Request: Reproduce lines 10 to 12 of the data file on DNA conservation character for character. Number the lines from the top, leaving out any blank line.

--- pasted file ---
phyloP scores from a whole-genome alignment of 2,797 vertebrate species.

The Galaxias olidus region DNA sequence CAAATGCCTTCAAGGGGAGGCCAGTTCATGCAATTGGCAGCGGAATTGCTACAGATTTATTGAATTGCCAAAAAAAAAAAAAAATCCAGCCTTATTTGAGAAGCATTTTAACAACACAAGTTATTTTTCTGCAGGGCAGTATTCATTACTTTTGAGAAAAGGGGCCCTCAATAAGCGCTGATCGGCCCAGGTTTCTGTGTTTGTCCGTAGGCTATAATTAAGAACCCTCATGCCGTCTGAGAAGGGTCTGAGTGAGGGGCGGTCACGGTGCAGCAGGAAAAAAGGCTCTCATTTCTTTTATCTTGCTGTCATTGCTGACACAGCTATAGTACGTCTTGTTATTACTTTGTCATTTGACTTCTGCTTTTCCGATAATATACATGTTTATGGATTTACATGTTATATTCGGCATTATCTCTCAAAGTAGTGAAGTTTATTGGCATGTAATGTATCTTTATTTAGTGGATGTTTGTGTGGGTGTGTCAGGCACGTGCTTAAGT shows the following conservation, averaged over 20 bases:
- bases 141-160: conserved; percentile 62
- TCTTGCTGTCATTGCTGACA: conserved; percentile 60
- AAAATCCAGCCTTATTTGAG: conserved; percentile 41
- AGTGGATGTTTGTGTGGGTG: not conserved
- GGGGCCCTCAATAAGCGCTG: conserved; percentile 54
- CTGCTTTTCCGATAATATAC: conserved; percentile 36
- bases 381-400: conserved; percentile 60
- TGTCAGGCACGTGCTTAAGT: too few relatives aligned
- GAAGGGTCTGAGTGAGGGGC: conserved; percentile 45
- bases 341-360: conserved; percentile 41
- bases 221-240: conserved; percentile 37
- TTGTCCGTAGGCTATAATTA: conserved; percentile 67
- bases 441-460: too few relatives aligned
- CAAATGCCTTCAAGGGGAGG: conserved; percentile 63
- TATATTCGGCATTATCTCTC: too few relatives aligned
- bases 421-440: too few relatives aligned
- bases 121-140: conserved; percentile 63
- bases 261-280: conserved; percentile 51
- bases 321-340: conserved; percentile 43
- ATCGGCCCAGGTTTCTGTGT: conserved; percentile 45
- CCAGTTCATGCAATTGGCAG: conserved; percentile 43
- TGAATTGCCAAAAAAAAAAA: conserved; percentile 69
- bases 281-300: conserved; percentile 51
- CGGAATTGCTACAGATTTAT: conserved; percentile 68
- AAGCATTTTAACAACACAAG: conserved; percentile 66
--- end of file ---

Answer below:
- TGTCAGGCACGTGCTTAAGT: too few relatives aligned
- GAAGGGTCTGAGTGAGGGGC: conserved; percentile 45
- bases 341-360: conserved; percentile 41